A land surveyor swore that the raps went on when he had placed the boy in an attitude which made fraud (in his opinion) impossible.  A gentleman M. de B. ‘took all possible precautions’ but, nevertheless, was entertained by ‘a noise which performed the tunes demanded’.  He could discover no cause of the noise.  M. Huet, touching a table with his finger, received responsive raps, which answered questions, ‘at the very place where I struck, and beneath my finger.  I cannot explain the fact, which, I am convinced, was not caused by the child, nor by any one in the house.’  M. Cheval saw things fly about, he slept in the boy’s room, and his pillow flew from under his head.  He lay down between the children, holding their hands, and placing his feet on theirs, when the coverlet of the bed arose, and floated away.  The Marquis de Mirville had a number of answers by raps, which staggered him very much, but the force was quite feeble when he asked for portions of Italian music.  Madame de St. Victor felt herself pushed, and her clothes pulled in the curé’s house, when no one was near her.  She also saw furniture behave in a fantastic manner, and M. Raoul Robert de St. Victor had many such experiences.  M. Paul de St. Victor was not present.  A desk sailed along: paused in air, and fell: ‘I had never seen a movement of this kind, and I admit that I was alarmed’.  Le Seigneur, a farmer, saw ‘a variety of objects arise and sail about’: he was certain that the boys did not throw them, and when in their company, in the open air, between Cideville and Anzooville, ‘I saw stones come to us, without striking us, hurled by some invisible force’.  There was other confirmatory evidence, from men of physic, and of the law.

The juge de paix, as we have seen, pronounced that the clearest point in the case was ‘the absence of known cause for the effects,’ and he non-suited Thorel, the plaintiff.

The cause of the phenomena is, of course, as obscure for us as for the worthy magistrate.  We can only say that, when precisely similar evidence was brought before judges and juries in England and New England, at a period when medicine, law, and religion all recognized the existence of witchcraft, magic, and diabolical possession, they had scarcely any choice but to condemn the accused.  Causa patet, they said: ‘The devil is at the bottom of it all, and the witch is his minister’.

The affair of Cideville by no means stands alone in modern France.  In 1853, two doctors and other witnesses signed a deposition as to precisely similar phenomena attending Adelaide Françoise Millet, a girl of twelve, at Songhien, in Champagne.  The trouble, as at Cock Lane, began by a sound of scratching on the wood of her bed.  The clerk of the juge de la paix, the master of the Douane, two doctors, and others visited her, and tied her hands and feet.  The noise continued.  Mysterious missiles pursued a girl in Martinique, in 1854.  The house, which was stormed by showers of stone, in Paris (1846), entirely baffled the police.  There is a more singular parallel to the Cideville affair, the account was printed from the letter of a correspondent in the Abeille of Chartres, March 11, 1849.  At Gaubert, near Guillonville, a man was imprisoned for thefts of hay, the property of a M. Dolléans.  Two days after his arrest, namely, on December 31, 1848, the servant of M. Dolléans had things of all sorts thrown at her from all directions.  She fell ill, and went into hospital for five days, where she was untroubled.  On her return, in the middle of a conversation, ribbons and bits of string would fly at her, and twist themselves round her neck, as in the case of Francis Fey, of Spraiton, given by Aubrey and Bovet.  Mademoiselle Dolléans carefully watched the girl for a fortnight, and never let her out of her sight, but could not discover any fraud.  After about a month the maid was sent home, where she was not molested.  Naturally we see in her the half-insane cunning of hysteria, but that explanation does not apply to little Master Dolléans, a baby of three months old.  The curse fell on him: however closely his parents watched him, pots and pans showered into his cradle, the narrator himself saw a miscellaneous collection of household furniture mysteriously amassed there.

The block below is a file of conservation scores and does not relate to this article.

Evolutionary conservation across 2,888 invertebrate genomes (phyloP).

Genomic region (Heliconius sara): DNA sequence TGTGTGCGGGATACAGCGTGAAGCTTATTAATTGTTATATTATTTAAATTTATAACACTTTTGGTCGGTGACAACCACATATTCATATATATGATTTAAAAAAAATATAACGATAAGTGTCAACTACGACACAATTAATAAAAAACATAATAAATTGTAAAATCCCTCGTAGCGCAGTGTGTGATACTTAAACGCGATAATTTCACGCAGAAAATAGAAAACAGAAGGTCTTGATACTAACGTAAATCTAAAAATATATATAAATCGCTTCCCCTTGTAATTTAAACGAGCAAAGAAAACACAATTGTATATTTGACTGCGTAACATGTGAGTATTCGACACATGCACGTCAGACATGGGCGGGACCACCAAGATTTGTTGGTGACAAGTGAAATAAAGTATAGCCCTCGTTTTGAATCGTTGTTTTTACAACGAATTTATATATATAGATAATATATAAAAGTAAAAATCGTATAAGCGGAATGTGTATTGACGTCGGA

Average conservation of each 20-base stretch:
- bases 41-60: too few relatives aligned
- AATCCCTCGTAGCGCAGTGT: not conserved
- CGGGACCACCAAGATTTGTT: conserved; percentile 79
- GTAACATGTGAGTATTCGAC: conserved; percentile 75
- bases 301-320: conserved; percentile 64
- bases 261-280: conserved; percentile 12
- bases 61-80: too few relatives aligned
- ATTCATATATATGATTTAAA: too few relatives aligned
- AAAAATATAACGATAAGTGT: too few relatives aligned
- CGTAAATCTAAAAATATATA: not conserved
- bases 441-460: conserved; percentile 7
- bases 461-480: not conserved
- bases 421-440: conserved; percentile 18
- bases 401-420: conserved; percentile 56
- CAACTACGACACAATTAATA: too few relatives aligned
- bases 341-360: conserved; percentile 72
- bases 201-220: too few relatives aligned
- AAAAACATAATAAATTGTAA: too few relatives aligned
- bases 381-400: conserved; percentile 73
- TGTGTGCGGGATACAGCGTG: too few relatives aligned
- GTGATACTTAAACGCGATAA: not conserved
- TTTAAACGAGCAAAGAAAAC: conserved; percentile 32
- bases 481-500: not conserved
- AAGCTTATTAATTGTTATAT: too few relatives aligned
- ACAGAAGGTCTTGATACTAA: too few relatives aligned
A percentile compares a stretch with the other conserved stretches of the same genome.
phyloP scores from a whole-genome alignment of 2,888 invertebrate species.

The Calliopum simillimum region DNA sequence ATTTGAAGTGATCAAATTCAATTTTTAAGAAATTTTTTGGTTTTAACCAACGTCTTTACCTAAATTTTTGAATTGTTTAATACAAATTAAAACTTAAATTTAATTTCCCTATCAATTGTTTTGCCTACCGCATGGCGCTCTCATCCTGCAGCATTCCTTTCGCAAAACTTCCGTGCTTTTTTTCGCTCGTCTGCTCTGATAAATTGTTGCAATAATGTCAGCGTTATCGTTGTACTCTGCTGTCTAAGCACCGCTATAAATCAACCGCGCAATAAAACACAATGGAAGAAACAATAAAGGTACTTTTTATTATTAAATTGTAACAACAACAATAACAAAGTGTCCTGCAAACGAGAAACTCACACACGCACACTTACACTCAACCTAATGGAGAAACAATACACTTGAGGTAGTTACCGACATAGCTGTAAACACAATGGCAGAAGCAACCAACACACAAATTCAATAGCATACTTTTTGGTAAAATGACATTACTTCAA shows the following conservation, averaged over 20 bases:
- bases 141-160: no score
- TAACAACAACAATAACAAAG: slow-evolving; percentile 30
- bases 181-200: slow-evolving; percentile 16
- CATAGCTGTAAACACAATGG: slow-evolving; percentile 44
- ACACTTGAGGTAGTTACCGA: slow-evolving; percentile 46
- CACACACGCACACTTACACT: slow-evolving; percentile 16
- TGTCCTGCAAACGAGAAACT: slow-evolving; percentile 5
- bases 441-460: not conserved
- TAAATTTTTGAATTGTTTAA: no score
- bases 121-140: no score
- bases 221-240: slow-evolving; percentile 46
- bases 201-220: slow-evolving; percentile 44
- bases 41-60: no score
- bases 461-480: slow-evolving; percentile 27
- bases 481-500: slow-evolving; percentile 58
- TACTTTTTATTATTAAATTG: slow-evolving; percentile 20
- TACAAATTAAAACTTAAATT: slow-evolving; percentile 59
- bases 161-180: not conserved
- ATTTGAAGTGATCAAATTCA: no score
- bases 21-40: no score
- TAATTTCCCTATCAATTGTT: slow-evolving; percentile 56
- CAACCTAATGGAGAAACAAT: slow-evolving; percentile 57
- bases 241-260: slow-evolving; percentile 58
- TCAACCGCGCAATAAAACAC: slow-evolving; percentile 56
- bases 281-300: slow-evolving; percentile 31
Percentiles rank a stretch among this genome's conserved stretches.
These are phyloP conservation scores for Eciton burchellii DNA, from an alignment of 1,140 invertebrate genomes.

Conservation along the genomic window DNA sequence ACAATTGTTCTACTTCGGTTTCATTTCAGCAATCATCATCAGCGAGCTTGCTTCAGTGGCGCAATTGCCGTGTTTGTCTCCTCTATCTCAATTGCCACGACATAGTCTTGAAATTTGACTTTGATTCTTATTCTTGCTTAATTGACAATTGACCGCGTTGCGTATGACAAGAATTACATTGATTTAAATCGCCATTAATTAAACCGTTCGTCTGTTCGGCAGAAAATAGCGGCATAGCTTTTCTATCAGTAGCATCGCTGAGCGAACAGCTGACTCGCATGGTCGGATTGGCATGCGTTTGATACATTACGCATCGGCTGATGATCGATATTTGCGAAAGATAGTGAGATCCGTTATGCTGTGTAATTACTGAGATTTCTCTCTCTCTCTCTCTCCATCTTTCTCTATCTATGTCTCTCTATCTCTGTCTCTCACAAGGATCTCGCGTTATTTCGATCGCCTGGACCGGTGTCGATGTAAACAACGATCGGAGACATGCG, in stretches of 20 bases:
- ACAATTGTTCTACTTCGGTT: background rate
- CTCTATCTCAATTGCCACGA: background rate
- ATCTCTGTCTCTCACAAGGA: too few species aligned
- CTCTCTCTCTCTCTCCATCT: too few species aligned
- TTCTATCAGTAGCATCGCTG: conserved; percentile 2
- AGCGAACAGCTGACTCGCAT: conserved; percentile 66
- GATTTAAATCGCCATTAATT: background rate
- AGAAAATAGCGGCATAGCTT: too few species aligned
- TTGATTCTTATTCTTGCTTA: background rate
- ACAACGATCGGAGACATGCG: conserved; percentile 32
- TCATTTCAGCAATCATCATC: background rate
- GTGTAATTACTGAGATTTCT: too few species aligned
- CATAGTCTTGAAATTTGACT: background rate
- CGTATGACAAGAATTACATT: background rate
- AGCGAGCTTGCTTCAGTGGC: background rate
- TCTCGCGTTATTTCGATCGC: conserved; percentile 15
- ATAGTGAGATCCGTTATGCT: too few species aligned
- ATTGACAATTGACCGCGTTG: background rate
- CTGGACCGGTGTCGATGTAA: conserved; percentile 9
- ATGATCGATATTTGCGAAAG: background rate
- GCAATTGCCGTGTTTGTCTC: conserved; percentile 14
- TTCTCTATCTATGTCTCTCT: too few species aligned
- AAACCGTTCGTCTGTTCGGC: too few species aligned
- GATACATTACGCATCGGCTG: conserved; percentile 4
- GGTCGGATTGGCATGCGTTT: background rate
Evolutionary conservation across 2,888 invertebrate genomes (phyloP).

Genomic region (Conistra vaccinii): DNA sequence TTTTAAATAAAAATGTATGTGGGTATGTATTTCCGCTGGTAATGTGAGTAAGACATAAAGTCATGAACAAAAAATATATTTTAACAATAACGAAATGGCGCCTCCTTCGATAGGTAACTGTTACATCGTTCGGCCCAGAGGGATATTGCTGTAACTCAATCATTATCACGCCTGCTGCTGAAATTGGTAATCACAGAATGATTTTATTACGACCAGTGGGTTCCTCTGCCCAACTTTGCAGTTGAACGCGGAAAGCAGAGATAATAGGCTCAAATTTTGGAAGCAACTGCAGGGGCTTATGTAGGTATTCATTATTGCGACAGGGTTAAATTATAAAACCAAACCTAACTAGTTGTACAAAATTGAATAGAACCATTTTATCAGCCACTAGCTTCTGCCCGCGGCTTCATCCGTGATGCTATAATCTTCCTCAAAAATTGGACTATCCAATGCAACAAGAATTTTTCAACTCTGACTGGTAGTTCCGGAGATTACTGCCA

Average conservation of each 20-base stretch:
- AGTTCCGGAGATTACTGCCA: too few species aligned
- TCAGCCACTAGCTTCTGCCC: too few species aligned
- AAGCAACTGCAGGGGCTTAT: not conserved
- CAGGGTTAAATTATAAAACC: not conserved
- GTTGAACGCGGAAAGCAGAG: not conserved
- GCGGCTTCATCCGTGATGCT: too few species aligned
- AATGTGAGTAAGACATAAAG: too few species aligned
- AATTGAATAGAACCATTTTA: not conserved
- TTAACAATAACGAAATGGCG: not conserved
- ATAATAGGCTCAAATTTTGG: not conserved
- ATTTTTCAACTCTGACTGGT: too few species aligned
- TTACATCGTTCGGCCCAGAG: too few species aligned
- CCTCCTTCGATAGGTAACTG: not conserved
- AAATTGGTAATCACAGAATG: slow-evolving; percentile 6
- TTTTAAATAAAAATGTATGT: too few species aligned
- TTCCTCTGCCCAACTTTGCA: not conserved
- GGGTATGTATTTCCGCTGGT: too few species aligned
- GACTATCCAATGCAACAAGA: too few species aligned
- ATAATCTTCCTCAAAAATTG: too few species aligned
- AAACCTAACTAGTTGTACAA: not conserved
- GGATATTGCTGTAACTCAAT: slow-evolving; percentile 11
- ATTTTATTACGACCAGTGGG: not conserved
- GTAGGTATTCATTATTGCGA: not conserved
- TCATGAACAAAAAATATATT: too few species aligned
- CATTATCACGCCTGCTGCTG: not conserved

The Abeille of Chartres held this letter over, till two of its reporters had visited the scene of action, and interviewed doctors, priests, and farmers, who all attested the facts.  Happily, in this case, an exorcism by a priest proved efficacious.  At Cideville, holy water and consecrated medals were laughed at by the sprite, who, by the way, answered to the name of Robert.